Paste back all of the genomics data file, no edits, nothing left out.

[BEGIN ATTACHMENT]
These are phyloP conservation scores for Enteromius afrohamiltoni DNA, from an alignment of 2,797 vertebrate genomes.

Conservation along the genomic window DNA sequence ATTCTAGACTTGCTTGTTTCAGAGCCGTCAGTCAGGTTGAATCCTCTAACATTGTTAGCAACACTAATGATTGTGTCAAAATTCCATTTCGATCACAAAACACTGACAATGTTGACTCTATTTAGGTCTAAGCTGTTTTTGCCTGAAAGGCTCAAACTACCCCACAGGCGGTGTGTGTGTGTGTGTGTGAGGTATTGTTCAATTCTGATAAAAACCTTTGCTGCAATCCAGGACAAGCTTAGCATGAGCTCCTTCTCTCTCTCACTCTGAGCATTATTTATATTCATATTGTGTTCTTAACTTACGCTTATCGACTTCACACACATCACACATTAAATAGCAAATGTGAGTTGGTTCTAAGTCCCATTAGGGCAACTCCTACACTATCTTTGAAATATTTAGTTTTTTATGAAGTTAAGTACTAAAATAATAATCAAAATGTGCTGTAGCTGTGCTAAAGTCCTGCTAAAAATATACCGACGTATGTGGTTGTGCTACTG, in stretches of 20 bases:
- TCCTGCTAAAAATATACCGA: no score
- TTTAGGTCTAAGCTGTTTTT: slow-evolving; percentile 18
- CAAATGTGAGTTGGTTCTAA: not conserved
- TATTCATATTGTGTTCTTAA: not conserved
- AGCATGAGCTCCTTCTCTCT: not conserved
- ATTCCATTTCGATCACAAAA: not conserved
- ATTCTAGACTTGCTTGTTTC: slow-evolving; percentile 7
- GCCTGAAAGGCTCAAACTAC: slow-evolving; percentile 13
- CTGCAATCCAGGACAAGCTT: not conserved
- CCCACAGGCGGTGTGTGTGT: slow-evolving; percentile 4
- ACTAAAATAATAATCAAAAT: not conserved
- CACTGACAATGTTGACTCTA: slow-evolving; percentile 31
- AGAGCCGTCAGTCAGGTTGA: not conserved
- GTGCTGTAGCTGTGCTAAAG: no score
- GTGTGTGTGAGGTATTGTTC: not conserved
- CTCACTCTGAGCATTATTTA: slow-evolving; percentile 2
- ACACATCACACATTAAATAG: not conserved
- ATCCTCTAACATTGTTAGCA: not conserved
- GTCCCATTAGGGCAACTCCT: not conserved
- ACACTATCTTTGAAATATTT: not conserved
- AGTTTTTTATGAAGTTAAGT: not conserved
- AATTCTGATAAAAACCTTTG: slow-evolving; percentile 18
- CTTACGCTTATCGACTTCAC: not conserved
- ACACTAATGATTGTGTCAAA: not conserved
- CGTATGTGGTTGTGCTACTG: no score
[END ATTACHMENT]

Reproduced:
These are phyloP conservation scores for Enteromius afrohamiltoni DNA, from an alignment of 2,797 vertebrate genomes.

Conservation along the genomic window DNA sequence ATTCTAGACTTGCTTGTTTCAGAGCCGTCAGTCAGGTTGAATCCTCTAACATTGTTAGCAACACTAATGATTGTGTCAAAATTCCATTTCGATCACAAAACACTGACAATGTTGACTCTATTTAGGTCTAAGCTGTTTTTGCCTGAAAGGCTCAAACTACCCCACAGGCGGTGTGTGTGTGTGTGTGTGAGGTATTGTTCAATTCTGATAAAAACCTTTGCTGCAATCCAGGACAAGCTTAGCATGAGCTCCTTCTCTCTCTCACTCTGAGCATTATTTATATTCATATTGTGTTCTTAACTTACGCTTATCGACTTCACACACATCACACATTAAATAGCAAATGTGAGTTGGTTCTAAGTCCCATTAGGGCAACTCCTACACTATCTTTGAAATATTTAGTTTTTTATGAAGTTAAGTACTAAAATAATAATCAAAATGTGCTGTAGCTGTGCTAAAGTCCTGCTAAAAATATACCGACGTATGTGGTTGTGCTACTG, in stretches of 20 bases:
- TCCTGCTAAAAATATACCGA: no score
- TTTAGGTCTAAGCTGTTTTT: slow-evolving; percentile 18
- CAAATGTGAGTTGGTTCTAA: not conserved
- TATTCATATTGTGTTCTTAA: not conserved
- AGCATGAGCTCCTTCTCTCT: not conserved
- ATTCCATTTCGATCACAAAA: not conserved
- ATTCTAGACTTGCTTGTTTC: slow-evolving; percentile 7
- GCCTGAAAGGCTCAAACTAC: slow-evolving; percentile 13
- CTGCAATCCAGGACAAGCTT: not conserved
- CCCACAGGCGGTGTGTGTGT: slow-evolving; percentile 4
- ACTAAAATAATAATCAAAAT: not conserved
- CACTGACAATGTTGACTCTA: slow-evolving; percentile 31
- AGAGCCGTCAGTCAGGTTGA: not conserved
- GTGCTGTAGCTGTGCTAAAG: no score
- GTGTGTGTGAGGTATTGTTC: not conserved
- CTCACTCTGAGCATTATTTA: slow-evolving; percentile 2
- ACACATCACACATTAAATAG: not conserved
- ATCCTCTAACATTGTTAGCA: not conserved
- GTCCCATTAGGGCAACTCCT: not conserved
- ACACTATCTTTGAAATATTT: not conserved
- AGTTTTTTATGAAGTTAAGT: not conserved
- AATTCTGATAAAAACCTTTG: slow-evolving; percentile 18
- CTTACGCTTATCGACTTCAC: not conserved
- ACACTAATGATTGTGTCAAA: not conserved
- CGTATGTGGTTGTGCTACTG: no score